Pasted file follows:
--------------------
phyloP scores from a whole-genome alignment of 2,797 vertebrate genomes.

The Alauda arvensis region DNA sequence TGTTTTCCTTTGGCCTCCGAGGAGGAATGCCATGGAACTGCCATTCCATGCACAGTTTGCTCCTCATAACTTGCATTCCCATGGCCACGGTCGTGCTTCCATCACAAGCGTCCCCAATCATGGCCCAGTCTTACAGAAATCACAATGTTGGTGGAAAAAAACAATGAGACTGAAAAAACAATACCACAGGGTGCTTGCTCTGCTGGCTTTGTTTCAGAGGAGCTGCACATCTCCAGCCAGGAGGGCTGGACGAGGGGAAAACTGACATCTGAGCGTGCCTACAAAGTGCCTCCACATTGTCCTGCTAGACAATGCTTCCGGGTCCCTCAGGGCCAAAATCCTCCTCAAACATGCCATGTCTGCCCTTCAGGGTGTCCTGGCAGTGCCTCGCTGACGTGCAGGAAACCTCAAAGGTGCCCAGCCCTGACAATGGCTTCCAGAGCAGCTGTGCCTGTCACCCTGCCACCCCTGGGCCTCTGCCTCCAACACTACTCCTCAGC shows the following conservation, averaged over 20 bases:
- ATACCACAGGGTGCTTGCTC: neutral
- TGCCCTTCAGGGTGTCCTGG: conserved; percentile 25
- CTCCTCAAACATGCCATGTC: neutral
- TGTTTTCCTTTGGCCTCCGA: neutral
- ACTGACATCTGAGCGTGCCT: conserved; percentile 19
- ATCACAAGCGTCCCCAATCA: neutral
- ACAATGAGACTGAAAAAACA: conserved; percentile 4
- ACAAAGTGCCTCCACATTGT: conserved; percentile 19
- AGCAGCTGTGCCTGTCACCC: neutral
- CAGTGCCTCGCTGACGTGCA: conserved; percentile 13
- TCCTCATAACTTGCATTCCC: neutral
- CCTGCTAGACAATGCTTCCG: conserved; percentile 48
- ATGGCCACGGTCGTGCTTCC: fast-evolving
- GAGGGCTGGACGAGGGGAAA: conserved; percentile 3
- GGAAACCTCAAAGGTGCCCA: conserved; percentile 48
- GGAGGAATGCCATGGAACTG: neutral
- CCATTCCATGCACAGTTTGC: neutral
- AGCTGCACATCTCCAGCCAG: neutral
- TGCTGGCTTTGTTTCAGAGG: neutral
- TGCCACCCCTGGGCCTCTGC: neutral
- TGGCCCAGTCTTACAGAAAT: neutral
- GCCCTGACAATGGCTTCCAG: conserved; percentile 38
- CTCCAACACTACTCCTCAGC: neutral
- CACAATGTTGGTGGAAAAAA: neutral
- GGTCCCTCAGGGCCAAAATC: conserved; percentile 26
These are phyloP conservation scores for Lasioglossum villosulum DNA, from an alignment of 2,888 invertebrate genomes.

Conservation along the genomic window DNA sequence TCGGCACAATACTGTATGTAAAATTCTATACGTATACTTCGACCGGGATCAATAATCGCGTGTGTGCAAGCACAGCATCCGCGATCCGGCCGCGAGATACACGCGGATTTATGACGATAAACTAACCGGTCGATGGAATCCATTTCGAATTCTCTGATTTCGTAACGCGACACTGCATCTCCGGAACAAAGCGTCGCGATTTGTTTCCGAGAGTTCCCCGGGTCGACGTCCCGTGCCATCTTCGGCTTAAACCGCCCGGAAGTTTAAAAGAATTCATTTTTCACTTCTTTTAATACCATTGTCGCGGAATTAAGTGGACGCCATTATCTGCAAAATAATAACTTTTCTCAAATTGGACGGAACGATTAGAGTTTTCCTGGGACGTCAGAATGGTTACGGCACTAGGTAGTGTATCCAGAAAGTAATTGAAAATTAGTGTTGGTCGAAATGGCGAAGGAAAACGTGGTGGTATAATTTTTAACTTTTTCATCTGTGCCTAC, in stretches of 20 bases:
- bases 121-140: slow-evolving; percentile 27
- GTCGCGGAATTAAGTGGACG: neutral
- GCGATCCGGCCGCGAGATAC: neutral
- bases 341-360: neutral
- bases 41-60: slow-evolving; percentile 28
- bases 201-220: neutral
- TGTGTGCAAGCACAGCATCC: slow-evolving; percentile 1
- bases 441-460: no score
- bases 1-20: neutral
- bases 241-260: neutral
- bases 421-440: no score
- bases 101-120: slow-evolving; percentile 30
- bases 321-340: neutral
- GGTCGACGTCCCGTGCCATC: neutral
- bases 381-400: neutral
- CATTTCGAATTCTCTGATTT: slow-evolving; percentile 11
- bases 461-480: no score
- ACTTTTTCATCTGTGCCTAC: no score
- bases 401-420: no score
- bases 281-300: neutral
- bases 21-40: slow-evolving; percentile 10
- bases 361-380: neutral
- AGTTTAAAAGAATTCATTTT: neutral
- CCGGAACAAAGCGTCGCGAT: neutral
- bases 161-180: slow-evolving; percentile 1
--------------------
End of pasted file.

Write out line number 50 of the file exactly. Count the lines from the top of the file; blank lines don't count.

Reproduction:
- bases 21-40: slow-evolving; percentile 10